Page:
Figure 2

Figure 2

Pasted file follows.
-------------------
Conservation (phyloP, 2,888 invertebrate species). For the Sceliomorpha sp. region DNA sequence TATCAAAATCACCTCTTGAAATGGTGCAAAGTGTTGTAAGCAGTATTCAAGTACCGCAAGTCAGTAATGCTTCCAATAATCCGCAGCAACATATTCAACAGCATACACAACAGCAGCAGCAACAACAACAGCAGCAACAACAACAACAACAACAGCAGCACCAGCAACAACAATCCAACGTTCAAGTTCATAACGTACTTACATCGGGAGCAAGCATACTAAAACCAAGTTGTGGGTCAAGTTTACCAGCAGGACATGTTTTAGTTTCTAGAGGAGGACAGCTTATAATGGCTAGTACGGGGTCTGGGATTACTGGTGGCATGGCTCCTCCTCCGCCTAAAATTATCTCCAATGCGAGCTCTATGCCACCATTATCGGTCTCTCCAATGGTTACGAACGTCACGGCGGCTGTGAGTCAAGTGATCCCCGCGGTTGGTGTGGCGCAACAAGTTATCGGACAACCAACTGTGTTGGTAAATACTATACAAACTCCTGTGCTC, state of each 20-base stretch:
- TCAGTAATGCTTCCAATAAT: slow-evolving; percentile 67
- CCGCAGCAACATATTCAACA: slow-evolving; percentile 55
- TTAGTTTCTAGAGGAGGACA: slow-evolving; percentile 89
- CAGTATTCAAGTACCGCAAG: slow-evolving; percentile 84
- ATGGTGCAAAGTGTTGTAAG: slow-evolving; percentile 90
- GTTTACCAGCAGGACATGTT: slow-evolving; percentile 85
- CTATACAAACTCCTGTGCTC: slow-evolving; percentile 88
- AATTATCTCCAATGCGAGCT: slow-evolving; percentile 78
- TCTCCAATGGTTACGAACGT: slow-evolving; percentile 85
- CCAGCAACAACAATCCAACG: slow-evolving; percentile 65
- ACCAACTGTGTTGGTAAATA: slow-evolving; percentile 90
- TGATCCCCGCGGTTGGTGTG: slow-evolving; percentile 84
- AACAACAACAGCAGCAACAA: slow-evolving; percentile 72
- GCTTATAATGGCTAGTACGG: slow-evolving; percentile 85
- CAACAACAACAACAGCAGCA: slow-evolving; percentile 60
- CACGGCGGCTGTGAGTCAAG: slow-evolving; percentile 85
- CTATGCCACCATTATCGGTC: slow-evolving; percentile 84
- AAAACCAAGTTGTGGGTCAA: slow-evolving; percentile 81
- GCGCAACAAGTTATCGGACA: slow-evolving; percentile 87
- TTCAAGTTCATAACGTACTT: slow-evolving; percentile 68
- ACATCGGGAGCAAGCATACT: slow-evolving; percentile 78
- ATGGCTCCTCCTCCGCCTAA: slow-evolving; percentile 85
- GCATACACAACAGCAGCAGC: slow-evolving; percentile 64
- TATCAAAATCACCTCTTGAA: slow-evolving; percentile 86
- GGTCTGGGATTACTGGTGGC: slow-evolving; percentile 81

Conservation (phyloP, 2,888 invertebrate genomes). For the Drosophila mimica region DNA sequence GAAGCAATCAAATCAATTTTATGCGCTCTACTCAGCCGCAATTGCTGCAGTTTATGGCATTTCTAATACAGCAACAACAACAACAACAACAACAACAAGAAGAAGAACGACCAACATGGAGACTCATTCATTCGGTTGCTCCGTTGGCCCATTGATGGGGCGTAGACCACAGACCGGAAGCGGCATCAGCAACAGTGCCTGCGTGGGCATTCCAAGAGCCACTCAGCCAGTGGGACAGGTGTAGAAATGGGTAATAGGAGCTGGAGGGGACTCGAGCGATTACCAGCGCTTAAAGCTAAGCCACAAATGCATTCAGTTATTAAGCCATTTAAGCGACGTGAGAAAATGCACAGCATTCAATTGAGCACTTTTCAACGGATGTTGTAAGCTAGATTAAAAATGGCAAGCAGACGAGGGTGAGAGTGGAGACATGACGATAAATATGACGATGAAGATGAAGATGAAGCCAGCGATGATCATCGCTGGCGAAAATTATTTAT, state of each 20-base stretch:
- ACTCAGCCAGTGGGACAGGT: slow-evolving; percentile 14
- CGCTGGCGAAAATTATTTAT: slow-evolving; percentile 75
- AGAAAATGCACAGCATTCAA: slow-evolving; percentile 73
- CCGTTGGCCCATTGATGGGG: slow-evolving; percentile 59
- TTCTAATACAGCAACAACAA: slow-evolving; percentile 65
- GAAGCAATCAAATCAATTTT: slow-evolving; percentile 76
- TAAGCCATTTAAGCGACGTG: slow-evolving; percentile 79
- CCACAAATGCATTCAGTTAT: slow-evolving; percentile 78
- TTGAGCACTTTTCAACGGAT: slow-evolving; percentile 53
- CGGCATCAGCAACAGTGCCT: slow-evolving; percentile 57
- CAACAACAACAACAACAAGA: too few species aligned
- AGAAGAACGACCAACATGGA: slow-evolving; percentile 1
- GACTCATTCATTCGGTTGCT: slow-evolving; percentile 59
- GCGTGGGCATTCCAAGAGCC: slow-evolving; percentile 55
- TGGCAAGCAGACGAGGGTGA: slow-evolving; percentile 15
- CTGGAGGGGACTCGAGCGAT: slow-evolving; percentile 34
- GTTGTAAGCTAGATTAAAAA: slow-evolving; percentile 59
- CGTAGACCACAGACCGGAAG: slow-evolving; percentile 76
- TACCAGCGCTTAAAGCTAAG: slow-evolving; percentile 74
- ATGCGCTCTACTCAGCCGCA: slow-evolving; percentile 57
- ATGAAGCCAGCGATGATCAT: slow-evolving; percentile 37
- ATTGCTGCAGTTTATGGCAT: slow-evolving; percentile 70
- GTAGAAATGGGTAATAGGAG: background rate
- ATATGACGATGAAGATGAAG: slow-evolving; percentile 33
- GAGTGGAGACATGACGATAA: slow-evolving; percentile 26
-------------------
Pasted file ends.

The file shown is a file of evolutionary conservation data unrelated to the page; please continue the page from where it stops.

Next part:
After the patient entered the operating room, 35 mg meperidine and 2.5 mg diazepam were administrated IV to complete a final bronchoscopic examination of the position and size of the fistula. A wire-reinforced tube (Mallinckrodt™ oral/nasal tracheal tube cuffed, 6.0-mm ID; Covidien Japan, Tokyo, Japan) without its cuff inflated was placed in the tracheostomy orifice above the fistula before beginning surgery. One-lung ventilation with this tube was planned as an emergency respiratory backup in case spontaneous respiration ceased. The patient was sedated with an infusion of 2 to 4 mg/kg/h IV propofol and 3 mL 1% lidocaine was injected into the operative field. Upon incision, the bispectral index was 70, spontaneous breathing was maintained, and no body motion was observed. When the patient’s eyes opened, an infusion of fentanyl 0.04 mg/h was started. An IV bolus of fentanyl 0.01 mg was administered twice, and an additional 1% lidocaine was injected into the operative field as needed. Suctioning of blood and secretions from the decompression tube were performed several times to prevent aspiration. The spontaneous respiratory and hemodynamic variables remained stable during surgery, which lasted 78 minutes. After the first surgical stage, no aspiration pneumonia was observed.